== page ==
YouTubers Threaten Revolt! (Again)
One thing you can count on in a user-generated world is passion, and threats to leave because of changes. Another thing you can count on is that they probably don’t mean it, and there’s a good chance their anger’s misplaced.
|YouTubers Threaten Revolt! (Again)|
Not that there’s not a place for righteous anger – there is – and Video Egg’s dejection over YouTube’s introduction of video ad overlays may land square in that territory. Based on patent applications, Video Egg indeed may have thought of it first, even if it seems largely inspired by TV "snipes" (thanks to Om Malik for updating my terminology). Video Egg is getting some collateral publicity, though, so not all is lost.
But anyone who’s followed Web 2.0 developments over the past couple of years could have done a count down to how long it would take YouTubers to revolt over the new ad placements with as much accuracy as they might have predicted that it had to happen eventually.
Google paid $1.65 billion for YouTube, which at the time was clocking a million-dollar-per-month bandwidth bill, plus legal expenses, that may prove fruitless in the end, to fend off another billion-dollar demand from Viacom, among others in line to sue.
So, yes, monetization is a high priority.
One also might have predicted the small uprising getting some coverage, as YouTube was the new MySpace last year, even if this year’s YouTube is Facebook. Ahem. So CNet’s round up of dissent, even if seemingly failing to explain to the subject(s) interviewed that the ads are intended for media partners only and not for user-submitted videos, is therefore gratuitous, as is ComputerWorld’s assertion that YouTube may need to rethink their advertising model.
After all, the same commentators from the YouTube blog that CNet cited are threatening to leave en masse. "Yuck" seems to be the most popular comment, as quoted several times throughout the blogosphere.
But the righteous "keep my YouTube pure" crowd seems to have missed the point that their own videos won’t be affected, at least not yet. One such misunderstanding, echoed by many, is illustrated by YouTube blog commentator "lonelybloggers":
I find it alarming that you won’t be sharing "in-video" advertising with the people that actually own the content….if YouTube is going to profit from "in-video/intrusive" ads, you should be kicking some of that revenue back to the owners of the content. Without content YouTube would not exist, so why not reward the people that spend the time and money to produce video that you profit from? In the end what choice do we have? I hope the Google/YouTube team considers it’s options very carefully here, because people will simply stop posting here and find other places to post their video content.…If you want to profit from my content, pay me too for allowing you the right to feature the content I paid to create.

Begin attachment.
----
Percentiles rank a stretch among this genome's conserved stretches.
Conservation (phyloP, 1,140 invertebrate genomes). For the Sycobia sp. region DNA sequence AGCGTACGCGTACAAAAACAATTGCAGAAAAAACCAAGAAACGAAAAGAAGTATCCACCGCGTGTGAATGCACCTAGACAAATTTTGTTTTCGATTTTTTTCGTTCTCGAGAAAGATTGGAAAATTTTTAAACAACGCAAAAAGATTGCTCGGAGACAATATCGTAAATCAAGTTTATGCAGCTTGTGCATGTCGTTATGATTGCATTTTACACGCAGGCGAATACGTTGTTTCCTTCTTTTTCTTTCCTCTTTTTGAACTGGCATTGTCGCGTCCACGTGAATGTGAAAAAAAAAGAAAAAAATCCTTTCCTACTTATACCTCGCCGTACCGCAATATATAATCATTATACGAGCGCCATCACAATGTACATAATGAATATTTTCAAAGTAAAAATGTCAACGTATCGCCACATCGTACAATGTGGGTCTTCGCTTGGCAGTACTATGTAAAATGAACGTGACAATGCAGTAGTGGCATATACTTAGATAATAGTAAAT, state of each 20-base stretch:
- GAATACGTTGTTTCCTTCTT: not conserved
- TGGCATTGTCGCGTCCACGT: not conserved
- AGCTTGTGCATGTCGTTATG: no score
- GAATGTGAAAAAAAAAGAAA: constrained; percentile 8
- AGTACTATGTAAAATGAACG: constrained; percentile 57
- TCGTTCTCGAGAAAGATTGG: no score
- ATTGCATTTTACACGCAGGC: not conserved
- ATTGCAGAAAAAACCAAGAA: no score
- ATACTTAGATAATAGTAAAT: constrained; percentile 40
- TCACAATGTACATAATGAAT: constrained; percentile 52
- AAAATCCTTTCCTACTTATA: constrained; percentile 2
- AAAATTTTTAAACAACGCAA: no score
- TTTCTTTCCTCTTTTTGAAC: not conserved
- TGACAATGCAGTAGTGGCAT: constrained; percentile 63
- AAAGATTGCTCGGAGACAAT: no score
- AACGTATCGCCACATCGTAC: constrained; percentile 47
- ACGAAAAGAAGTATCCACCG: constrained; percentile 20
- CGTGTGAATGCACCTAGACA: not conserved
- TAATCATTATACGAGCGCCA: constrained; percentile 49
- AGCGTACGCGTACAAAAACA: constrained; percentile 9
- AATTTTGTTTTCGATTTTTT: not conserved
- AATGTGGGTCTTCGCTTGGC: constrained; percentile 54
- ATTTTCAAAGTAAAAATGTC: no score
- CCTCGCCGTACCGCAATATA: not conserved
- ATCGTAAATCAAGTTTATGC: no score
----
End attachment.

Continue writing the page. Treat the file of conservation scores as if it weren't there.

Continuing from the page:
lonelybloggers, paradoxically, brings up one good point while missing another. The truth is, at least by what was announced, that YouTube is sharing revenue with media partners, just not with users. This guards against unauthorized uploads that violate copyrights or terms of service having advertising appearing within, thus bolstering Viacom-esque complaints that YouTube is profiting from copyrighted material. "Select" media partners split the revenues generated by the videos by charging $20 per 1000 views.
But the interesting issue brought up in the above comment was the concept of reward (other than exposure) for user uploads, which with copyrights is tricky. But users forfeit the rights to their content when uploading their videos, allowing, ironically, Viacom’s VH1 to use them on the show "Web Junk." The CW’s upcoming primetime show "Online Nation" will also feature YouTube videos, and users see nothing but, well, more exposure.
That leads one to think that eventually, YouTube may need to think of some sort of distribution rights for its users, especially if they start leaving for lack of them.
But will they leave like they’ve threatened? Well, if history’s any guide, no. When Yahoo bought Flickr, users freaked. When News Corp. bought MySpace, users wailed about censorship and advertising. When YouTube gave Paris Hilton her own channel, again, commentators threatened revolt.
But one thing has remained constant: they have not revolted, only grown in numbers.